Sunday, October 27, 2019

Getting the Facts about Belarus Ever More Difficult for All Concerned, Telegram Channel Says

Paul Goble

            Staunton, October 23 – Belarus may be reaching out to the West and becoming an ever greater object of Moscow’s attention, but getting the facts about that country, never easy, has become ever more difficult for four reasons, the Lizan telegram channel complains ( reposted at

            These reasons reflect a fundamental underlying reality, it says. For the Lukashenka regime, “information is recognized as having a greater value than the establishment of trust between the authorities and the population” which lives not by facts established by statistics and scholars but by rumors people spread because they have nothing else.

            First of all and especially since “approximately 2016,” the telegram channel says, data on a wide variety of basic economic indicators has simply ceased to be published lest experts are in a position to establish exactly what the authorities in Minsk are doing legally or illegally such as contraband exports of tobacco products.

            Second, there is no sociology to speak of regarding social and political issues. The telegram channel author says that in 30 months of work on Sonar-2050, he “doesn’t remember a single case when there was even once published in Belarus something similar to the regular results of VTsIOM or the Public Opinion Foundation” in Russia.

            Of course, he continues, “there certainly is sociology in Belarus;” but it is quite restricted in what it is allowed to study or report on.  There is no basis for knowing how many Belarusians support or oppose particular policies or the regime as a whole – and that is how the Lukashenka regime wants things to be.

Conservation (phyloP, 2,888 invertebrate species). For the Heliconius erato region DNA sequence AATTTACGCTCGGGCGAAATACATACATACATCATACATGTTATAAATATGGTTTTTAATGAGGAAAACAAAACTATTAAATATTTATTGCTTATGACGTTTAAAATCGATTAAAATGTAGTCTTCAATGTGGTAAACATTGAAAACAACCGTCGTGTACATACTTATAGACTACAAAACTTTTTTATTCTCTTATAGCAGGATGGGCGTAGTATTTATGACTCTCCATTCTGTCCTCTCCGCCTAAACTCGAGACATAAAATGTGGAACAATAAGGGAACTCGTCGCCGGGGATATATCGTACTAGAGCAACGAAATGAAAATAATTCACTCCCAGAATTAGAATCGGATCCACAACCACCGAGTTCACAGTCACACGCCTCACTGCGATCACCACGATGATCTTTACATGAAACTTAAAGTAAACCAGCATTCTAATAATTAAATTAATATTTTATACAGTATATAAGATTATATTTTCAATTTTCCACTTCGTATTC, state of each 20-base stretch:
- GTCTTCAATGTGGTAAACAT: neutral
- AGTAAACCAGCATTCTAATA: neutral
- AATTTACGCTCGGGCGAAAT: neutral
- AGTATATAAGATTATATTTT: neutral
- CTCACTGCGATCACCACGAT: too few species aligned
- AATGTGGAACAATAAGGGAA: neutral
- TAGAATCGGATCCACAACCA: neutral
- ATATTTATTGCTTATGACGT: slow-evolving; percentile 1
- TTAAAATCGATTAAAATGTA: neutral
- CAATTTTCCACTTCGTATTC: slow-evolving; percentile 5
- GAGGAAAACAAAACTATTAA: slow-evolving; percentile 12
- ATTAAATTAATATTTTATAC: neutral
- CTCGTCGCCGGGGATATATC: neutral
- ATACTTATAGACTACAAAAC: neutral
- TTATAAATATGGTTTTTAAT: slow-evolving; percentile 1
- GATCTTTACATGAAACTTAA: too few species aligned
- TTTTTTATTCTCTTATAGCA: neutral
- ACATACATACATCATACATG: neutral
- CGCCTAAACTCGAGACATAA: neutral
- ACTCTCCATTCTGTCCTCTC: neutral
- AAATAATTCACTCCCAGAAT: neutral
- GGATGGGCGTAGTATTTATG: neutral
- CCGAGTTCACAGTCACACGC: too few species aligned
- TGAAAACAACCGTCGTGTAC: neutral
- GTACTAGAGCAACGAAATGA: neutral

Third, “approximately in 2017,” Minsk decided to “stop publishing data on the financial status of enterprises.” There has not been any comprehensive data issued since 2016, apparently a decision that reflects a regime calculation that “if there are no data, there will not be any criticism of the powers that be.”

            And fourth – and this may be increasingly important – there are a number of institutions which don’t issue public reports because their power and influence depends exclusively on what they tell Lukashenka. They have no interest in others finding anything out that might call their reporting into question or lead to objections by the population.

            For example, Lisan reports, “in Belarus there are no publicly available data on the tax declarations of top managers or officials.” In Russia, these may be falsified in various ways; but at least they exist. As a result, both the population and increasingly the government in Belarus are flying blind, acting not on the basis of facts but rather on propaganda memes.

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